The Guardian November 1, 2000

Unemployed organise nationally

by David Rigney of UPM

Three delegates from the Un-and-Underemployed People's Movement against 
Poverty (UPM) went to a conference in Brisbane on October 23-25 organised 
by the Brisbane Institute and the Unemployed Advocacy. As delegates from 
all states and territories shared their stories of despair, a 20-year-old 
man walked into one of Brisbane's Centrelink offices, dowsed himself with 
petrol and threatened to set himself alight.

He wanted his payments, which had been cut as a result of sanctions imposed 
on him, restored. The sanctions were imposed under the Howard Government's 
three-strikes-and-you're-out "mutual obligations" provisions. 

There are any number of ways a recipient of social security payments might 
breach these obligations such as a missed appointment or failure to return 
a phone call. Whether or not these constitute a breach is decided by a 
Centrelink officer.

A first breach results in 18 percent loss of income over six months, the 
second a 24 percent loss over six months and a third complete loss of 
income for eight weeks.

Unemployed adults receive $172 per week. If 18 percent is taken away they 
have to live on $140 per week for six months.

On the same day as the Centrelink incident the mother who had tried to kill 
herself and her three children was charged with three counts of murder. In 
what kind of community are we living? Nobody simply wants to kill 
themselves and their children. Only utter desperation drives people to such 

The delegates at the conference spoke about their emotional roller coaster 
of applying for one job after another and being rejected every time. They 
told how they felt under constant stress due to the fear that they might 
overlook something and be sanctioned as a result.

We now see reports of increased homelessness in our country, yet no mention 
is made about the millions of dollars the Federal Government is "saving" as 
a result of their sanctioning of the poorest of the poor in our society.

In South Australia, latest statistics show that about 30 percent of the 
unemployed have been hit for breaching their "obligations".

The rate for youth and Indigenous people is around 70 percent.

In Queensland every second person receiving Newstart or Youth Allowance was 
sanctioned during the last financial year.

These cold statistics hide the despair. Many young people are in danger of 
committing suicide because, as a result of having their payments cut, they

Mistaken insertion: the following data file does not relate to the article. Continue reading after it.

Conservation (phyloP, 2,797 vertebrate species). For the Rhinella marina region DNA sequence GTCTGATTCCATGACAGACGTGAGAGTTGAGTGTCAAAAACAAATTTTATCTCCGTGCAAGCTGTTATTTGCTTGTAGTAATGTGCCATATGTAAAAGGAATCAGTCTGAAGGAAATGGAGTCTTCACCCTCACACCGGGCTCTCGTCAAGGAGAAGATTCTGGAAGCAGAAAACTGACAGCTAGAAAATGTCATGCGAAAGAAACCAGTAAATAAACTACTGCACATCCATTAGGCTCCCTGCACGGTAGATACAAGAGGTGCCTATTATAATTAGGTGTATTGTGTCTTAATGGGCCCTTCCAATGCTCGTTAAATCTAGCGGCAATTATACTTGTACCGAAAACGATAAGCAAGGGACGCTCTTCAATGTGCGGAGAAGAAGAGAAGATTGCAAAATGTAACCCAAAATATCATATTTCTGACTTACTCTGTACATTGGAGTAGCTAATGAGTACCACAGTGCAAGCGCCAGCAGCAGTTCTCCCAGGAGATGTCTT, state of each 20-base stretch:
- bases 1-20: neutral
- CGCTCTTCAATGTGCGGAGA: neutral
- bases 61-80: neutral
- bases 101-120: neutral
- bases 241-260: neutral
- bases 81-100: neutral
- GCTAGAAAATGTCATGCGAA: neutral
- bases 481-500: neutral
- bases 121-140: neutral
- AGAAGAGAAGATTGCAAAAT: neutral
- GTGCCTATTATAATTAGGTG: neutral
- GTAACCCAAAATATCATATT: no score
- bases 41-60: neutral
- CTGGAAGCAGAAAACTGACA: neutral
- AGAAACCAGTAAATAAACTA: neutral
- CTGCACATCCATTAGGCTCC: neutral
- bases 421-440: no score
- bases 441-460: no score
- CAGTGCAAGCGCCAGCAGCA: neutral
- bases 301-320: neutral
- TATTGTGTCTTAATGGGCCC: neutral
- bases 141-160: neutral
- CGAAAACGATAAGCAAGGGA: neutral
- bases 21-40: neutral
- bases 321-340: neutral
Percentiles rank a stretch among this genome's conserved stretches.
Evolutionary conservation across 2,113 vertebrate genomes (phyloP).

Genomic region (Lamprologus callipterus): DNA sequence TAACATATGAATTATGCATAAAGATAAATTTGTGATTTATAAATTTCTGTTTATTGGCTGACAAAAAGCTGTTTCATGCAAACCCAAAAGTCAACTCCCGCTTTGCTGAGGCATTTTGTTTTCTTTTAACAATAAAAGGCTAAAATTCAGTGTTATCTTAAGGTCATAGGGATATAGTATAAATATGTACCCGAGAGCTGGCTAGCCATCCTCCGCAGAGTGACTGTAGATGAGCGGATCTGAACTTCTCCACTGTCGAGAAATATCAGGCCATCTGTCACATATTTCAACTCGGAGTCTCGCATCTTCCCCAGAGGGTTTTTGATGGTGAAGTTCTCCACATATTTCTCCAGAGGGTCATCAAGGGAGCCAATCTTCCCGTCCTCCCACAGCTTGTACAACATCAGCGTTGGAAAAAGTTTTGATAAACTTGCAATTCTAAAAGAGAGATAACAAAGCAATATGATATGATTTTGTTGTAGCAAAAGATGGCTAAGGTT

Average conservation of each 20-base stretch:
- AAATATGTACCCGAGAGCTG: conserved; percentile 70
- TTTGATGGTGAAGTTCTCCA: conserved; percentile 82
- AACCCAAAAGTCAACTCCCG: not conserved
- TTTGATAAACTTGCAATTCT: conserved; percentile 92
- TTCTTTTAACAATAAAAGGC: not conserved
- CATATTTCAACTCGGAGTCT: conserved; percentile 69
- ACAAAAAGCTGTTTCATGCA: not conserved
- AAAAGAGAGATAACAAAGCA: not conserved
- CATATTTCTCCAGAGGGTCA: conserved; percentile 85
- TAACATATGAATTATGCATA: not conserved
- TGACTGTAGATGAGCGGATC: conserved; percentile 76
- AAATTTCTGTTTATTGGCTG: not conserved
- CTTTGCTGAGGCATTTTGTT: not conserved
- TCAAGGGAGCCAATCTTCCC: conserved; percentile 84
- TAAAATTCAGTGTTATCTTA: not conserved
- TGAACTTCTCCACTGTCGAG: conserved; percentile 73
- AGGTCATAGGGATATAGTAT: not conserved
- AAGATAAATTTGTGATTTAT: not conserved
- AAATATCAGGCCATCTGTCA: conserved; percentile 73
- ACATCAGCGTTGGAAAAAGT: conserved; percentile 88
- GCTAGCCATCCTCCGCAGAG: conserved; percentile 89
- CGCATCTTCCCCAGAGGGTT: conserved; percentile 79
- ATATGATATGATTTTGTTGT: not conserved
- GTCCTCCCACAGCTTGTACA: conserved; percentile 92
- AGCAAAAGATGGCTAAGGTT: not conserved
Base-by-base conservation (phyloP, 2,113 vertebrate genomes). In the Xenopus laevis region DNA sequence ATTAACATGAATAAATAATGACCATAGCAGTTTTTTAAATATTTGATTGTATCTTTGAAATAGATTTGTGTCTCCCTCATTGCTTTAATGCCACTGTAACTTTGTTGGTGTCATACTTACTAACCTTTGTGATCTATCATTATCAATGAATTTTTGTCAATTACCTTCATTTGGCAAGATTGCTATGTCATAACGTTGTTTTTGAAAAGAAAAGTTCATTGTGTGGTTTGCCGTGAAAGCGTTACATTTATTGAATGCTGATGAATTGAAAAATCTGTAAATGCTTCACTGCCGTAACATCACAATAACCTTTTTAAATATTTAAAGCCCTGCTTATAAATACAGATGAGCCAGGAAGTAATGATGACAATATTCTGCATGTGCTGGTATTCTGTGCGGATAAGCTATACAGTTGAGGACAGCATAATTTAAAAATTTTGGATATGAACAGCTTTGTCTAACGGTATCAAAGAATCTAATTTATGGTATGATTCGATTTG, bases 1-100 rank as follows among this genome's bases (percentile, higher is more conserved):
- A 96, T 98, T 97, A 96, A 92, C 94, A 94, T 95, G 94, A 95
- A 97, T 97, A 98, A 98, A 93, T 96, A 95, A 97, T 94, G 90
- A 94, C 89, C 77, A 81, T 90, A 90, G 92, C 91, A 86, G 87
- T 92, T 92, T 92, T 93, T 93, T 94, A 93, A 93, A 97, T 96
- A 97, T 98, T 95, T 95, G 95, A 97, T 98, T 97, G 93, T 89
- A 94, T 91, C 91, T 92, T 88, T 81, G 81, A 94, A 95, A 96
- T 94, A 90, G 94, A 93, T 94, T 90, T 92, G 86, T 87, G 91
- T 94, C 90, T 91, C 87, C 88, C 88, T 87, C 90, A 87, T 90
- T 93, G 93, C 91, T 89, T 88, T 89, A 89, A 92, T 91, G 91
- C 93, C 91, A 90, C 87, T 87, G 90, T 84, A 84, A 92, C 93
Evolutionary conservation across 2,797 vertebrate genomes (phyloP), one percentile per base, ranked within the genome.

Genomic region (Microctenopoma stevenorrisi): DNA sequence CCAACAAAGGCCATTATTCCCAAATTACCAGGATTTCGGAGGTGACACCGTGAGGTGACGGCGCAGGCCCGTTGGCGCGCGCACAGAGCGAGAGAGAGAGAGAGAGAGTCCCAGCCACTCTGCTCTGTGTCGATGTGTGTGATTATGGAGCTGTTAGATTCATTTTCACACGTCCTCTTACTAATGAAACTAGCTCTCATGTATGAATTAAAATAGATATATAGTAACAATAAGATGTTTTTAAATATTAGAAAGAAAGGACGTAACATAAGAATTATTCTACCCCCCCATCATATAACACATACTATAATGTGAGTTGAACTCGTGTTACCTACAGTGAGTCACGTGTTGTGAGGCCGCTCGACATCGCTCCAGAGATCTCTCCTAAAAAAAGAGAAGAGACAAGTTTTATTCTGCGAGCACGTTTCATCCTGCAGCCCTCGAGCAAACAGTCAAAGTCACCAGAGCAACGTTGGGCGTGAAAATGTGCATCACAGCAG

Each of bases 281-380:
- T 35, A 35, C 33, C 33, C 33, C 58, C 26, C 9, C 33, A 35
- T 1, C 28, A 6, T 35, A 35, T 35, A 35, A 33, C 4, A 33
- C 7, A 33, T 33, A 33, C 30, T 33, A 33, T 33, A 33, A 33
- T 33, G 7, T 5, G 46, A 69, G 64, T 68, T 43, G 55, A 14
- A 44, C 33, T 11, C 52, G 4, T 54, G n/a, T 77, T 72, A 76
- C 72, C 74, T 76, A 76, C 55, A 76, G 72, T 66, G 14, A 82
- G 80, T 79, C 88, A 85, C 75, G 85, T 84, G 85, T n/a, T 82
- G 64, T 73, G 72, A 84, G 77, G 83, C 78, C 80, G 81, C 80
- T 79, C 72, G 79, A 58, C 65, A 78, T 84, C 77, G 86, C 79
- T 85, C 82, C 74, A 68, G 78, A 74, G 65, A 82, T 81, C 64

are made homeless and subjected to abuse and attacks on the streets.

Yet Family and Community Affairs Minister Jocelyn Newman could not do any 
better than blame the victims, emphasising gambling, alcoholism and 
domestic violence. These are the symptoms, not the cause, of homelessness -
- unemployment and inadequate income support are responsible in most cases.

The Minister, of course, made no mention of the relationship between the 
dramatic rise in homelessness and the Government's cuts to the welfare 

Delegates at the conference exchanged information about actions they had 
successfully taken to empower unemployed people in dealing with and 
objecting to such an unfair system of income support.

Although only one sitting member of Parliament, Democrats Senator Andrew 
Bartlett, attended the conference, the audience from various community 
groups, trade unions and welfare-providing organisations listened and asked 
questions  this was the first time that unemployed people had the floor 
and experts listened.

The conference delegates formed the Australian National Organisation of the 
Unemployed (ANOU).

ANOU's founding members recognise that unemployment is not an issue to be 
looked at as separate from the question of employed and underemployed 

It was decided that some of the most urgent issues to tackle are:

* to demand participation in the decision-making process regarding changes 
to legislation and policies affecting unemployed and underemployed people;

* to work towards a change in public opinion regarding the plight of 
Australia's unemployed;

* to establish and and/or strengthen a network of solidarity with the union 
movement to overcome the artificial division between those who are forced 
to work too much, don't have enough work or are not in paid employment and 
to explore issues surrounding the often appalling treatment work-for-the-
dole participants receive;

* to participate in the International Year of Volunteering by informing the 
wider community about the monetary value of volunteer work contributed by 
people looking for employment, and to organise a chain of community 
festivals or events to celebrate the contribution of unemployed and 
homeless people to our communities.

For more information on the UPM contact Monika Baker or David Rigney:
Phone: 08 8352 4950

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